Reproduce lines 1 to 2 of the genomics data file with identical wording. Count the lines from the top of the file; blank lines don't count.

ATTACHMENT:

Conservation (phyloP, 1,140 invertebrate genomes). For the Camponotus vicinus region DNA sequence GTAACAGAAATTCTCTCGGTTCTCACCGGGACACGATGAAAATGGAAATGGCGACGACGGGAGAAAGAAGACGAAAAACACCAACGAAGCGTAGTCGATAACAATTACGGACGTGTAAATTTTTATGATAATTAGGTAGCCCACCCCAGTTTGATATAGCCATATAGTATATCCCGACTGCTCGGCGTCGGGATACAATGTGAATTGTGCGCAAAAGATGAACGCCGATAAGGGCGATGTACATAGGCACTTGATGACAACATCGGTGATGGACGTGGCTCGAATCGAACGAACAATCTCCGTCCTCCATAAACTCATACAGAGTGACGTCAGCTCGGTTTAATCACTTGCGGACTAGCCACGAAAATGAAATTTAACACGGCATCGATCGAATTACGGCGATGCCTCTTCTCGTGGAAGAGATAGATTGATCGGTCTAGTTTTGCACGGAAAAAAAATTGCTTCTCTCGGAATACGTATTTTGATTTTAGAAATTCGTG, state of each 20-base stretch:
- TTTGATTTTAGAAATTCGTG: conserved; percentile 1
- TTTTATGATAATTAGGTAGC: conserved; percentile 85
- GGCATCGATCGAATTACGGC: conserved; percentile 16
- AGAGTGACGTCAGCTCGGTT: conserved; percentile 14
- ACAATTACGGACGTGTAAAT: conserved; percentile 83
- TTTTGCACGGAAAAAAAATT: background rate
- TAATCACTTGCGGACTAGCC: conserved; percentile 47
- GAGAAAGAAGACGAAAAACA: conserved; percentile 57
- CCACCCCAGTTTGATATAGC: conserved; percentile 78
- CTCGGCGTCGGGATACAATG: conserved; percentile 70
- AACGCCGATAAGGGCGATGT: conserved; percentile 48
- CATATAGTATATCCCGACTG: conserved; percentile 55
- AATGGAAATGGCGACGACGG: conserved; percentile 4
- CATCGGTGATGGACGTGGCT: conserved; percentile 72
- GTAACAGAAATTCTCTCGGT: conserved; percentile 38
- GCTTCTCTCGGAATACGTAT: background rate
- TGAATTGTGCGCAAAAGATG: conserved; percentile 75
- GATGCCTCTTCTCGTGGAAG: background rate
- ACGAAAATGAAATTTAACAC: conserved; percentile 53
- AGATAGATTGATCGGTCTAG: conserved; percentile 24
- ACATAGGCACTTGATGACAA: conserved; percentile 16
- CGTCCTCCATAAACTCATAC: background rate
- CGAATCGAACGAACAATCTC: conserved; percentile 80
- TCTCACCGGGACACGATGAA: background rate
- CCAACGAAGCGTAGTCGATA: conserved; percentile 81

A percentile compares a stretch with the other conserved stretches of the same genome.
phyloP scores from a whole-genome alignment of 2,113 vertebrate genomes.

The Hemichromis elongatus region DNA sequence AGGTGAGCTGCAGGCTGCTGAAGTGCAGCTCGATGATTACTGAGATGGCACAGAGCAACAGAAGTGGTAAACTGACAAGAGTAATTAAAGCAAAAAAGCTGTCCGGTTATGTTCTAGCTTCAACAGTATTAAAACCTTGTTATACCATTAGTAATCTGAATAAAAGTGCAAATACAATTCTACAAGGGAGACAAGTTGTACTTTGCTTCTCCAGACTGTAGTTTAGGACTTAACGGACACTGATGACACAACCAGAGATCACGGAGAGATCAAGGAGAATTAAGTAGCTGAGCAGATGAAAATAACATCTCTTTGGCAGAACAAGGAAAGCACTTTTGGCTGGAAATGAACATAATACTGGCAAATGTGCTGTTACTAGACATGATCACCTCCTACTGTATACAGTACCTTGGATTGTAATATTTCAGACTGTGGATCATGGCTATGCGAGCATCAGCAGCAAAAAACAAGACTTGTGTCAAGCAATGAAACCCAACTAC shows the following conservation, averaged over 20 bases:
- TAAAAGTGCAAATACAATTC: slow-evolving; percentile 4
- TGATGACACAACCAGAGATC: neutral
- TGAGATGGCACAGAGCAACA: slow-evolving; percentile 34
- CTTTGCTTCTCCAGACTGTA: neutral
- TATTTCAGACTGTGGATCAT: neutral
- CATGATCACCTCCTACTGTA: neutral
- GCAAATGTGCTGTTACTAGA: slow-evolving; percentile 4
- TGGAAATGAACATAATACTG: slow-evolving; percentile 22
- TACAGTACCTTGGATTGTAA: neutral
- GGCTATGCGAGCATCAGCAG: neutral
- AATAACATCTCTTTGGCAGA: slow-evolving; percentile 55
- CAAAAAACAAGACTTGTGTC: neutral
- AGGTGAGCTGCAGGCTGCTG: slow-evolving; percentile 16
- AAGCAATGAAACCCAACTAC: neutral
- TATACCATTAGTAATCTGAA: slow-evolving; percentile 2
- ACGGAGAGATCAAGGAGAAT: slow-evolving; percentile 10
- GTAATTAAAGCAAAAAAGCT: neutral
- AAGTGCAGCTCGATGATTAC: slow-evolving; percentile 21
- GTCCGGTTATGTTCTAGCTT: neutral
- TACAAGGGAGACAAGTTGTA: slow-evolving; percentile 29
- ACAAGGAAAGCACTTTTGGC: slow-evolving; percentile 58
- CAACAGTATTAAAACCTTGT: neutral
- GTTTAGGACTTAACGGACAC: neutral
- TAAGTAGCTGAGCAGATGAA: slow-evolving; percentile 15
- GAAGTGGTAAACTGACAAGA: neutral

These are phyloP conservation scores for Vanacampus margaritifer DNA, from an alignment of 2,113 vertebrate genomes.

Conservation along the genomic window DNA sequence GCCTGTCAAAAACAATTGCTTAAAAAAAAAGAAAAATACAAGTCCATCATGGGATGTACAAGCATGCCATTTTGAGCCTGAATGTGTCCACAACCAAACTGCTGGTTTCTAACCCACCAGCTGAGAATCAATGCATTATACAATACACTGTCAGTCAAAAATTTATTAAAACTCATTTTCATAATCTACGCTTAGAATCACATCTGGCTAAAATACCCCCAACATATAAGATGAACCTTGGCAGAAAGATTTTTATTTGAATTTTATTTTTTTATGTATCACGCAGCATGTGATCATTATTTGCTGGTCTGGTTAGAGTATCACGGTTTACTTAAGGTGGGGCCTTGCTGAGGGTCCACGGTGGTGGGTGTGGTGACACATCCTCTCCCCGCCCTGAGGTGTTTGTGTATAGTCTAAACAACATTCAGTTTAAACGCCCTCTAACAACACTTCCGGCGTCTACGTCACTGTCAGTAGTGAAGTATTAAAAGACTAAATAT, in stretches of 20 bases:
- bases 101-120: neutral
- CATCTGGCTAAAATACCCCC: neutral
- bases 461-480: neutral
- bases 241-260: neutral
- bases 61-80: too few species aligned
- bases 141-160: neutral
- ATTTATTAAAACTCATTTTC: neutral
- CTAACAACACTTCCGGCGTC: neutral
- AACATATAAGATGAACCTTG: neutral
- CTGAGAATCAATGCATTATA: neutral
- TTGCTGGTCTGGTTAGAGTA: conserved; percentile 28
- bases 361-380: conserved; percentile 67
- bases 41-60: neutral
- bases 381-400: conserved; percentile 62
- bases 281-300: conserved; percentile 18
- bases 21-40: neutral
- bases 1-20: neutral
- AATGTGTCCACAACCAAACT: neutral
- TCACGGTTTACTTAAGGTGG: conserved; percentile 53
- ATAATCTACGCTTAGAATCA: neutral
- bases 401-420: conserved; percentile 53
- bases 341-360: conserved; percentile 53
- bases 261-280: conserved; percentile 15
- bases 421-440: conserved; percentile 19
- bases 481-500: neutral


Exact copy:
Conservation (phyloP, 1,140 invertebrate genomes). For the Camponotus vicinus region DNA sequence GTAACAGAAATTCTCTCGGTTCTCACCGGGACACGATGAAAATGGAAATGGCGACGACGGGAGAAAGAAGACGAAAAACACCAACGAAGCGTAGTCGATAACAATTACGGACGTGTAAATTTTTATGATAATTAGGTAGCCCACCCCAGTTTGATATAGCCATATAGTATATCCCGACTGCTCGGCGTCGGGATACAATGTGAATTGTGCGCAAAAGATGAACGCCGATAAGGGCGATGTACATAGGCACTTGATGACAACATCGGTGATGGACGTGGCTCGAATCGAACGAACAATCTCCGTCCTCCATAAACTCATACAGAGTGACGTCAGCTCGGTTTAATCACTTGCGGACTAGCCACGAAAATGAAATTTAACACGGCATCGATCGAATTACGGCGATGCCTCTTCTCGTGGAAGAGATAGATTGATCGGTCTAGTTTTGCACGGAAAAAAAATTGCTTCTCTCGGAATACGTATTTTGATTTTAGAAATTCGTG, state of each 20-base stretch:
- TTTGATTTTAGAAATTCGTG: conserved; percentile 1